Audio Technica ATH-M50 vs Monster Beats Pro
We all know the Beats Pros costs more than twice the M50s and we KNOW they absolutely do not offer twice the quality (if better at all), but from a pure performance standpoint, which is better? How much truth is there to this statement that so many users like to ignorantly throw around?
“Get the ATH-M50 instead, it’s SOOOOOOO much better than the Beats.”
Given the amount of money Monster puts into marketing, it comes as no surprise that the Beats destroys the M50 in presentation. You get a nice magnetic box with the Pros seated inside along with a pouch (with BEATS BY DR DRE written across it of course) as well as a quarter inch adapter plus a microfiber cloth. The Audio Technica arrived only in a plain white box, also with a pouch and quarter inch adapter.
In terms of build quality, the Beats again outshine the ATH-M50. While both are built like a tank, only the Pro look the part. It’s got a nice aluminum body, which combined with the leather pads, just screams luxury. The M50s are made with strong plastic which will last, but looks on the cheap side.
Because of the plastic used on the M50, they weigh quite a bit less than the Beats which make them far more comfortable. The Beats clamps MUCH harder than the M50 and combined with its weight, long listening sessions can be very uncomfortable. While the Beats have a greater clamping force, it isolates just as much as the ATs yet they leak a lot more sound. Both are roughly similar in size.
The Pros can fold up by swiveling the cups in and the M50s can spin in about a million directions. Personally I have never found a use for either since I only use them indoors. The Pros can also have another headphone daisy chained from it, but again, not the most useful thing in the world.
As a fashion accessory (it’s the Beats we’re talking about here!), they both look good but the Beats are simply more stylish. Subjective I know, but with that now famous red “b” plastered across the cups and its black/silver combo plus red cable, it just stands out. The limited edition M50 I have is sexy too, just in a different way. It’s blue on silver is quite elegant, but don’t expect any double takes.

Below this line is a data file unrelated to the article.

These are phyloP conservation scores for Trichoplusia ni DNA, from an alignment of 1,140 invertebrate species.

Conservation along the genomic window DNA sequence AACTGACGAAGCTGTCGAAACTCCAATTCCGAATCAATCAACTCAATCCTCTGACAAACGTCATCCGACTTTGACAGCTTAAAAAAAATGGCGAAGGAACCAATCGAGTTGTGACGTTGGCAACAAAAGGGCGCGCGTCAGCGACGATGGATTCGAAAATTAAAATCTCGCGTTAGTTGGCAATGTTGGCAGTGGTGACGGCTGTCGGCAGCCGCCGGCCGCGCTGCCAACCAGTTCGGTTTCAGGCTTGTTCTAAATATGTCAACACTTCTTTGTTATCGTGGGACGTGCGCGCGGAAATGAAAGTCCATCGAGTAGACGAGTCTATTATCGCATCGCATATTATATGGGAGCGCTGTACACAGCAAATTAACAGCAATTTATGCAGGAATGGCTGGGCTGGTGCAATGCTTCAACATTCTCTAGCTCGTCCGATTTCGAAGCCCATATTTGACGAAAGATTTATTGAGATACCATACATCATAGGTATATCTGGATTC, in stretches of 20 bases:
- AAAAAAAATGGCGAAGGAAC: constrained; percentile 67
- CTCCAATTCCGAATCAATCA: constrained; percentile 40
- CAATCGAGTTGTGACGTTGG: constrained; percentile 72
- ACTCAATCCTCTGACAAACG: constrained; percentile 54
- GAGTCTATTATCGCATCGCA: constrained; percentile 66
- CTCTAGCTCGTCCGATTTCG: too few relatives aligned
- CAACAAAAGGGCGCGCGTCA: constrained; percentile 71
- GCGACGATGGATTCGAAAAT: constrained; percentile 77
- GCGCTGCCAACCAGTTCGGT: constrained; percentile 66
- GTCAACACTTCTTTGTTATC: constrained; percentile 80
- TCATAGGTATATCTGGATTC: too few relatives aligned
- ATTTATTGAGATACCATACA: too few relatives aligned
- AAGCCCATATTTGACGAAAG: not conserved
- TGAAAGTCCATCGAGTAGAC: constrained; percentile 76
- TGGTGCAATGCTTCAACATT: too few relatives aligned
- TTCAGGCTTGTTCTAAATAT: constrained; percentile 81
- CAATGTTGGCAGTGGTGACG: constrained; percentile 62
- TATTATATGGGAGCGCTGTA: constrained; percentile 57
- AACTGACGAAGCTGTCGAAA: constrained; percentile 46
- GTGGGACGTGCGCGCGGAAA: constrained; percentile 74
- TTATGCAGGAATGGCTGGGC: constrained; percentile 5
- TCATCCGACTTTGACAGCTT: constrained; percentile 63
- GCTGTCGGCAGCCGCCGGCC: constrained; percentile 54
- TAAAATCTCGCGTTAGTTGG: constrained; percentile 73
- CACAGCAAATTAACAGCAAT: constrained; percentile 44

Looks likely won’t carry a lot of weight on Head-fi but I had to include it because, what do you think most buyers actually buy the Beats for? Sound quality? Ha!
Both pairs of headphone were driven from my laptop to a Fiio E7. The Beats were slightly louder at the same volume level but neither sounded different to me amped vs unamped.
The meat of both cans is the low end so let’s start with that. The Beats line is mostly known for their low end (in a good AND bad way) which is understandable since the Pro is definitely bass heavy. The M50 on the other hand, is no wear near basshead level which many claims it to be.
They each bring a different type of bass to the table. The M50 has fantastic extension and its sub bass is VERY powerful, but that’s about it. Everything between low rumble and mids are neutral at best. The MBP on the other hand, is all about the BOOM BOOM BOOM. The low end is rolled off, but what is there, which is what I’d assume most consumers would want, is earth shattering.
The genres I listen to are not complex (top 40 stuff, so mostly pop and rock) so quality wise, I could not say which is better. They were both clear and well presented, just in differing quantities.
You’d expect the Beat’s mids to be recessed but that’s not the case, maybe only very slightly. Everything is smooth to the ears and very audible over the bass. The M50’s midrange, especially vocals, sits further back but is also very clear and coherent but thinner than the Dre. The less aggressive low end on the ATH-M50 seems to allow one pick out more detail from the music.
On the higher end of the frequency responses, I heard the M50 as being slightly harsh in some spots while the Beats were smoother throughout. The Pro sounds more forward all around and the treble is no different. That coupled with the Beats smaller soundstage and it provides quite an intimate listening experience. The M50’s soundstage was both wider and more expansive but won’t hold up to any open back phones.
Overall, I found the M50 quite anemic sounding compared to the Pro. It is not necessarily a bad thing, just VERY different. When listening to the M50 from the Pro, it’s almost akin to me listening to my HD 598 from any other pair of headphone. It sounds thin and different, but still damn good. The Beats is colored but I felt it very nicely represents what the general population would want. The Audio Technica would be better suited for studio work or to neutral seekers that do not want to go open.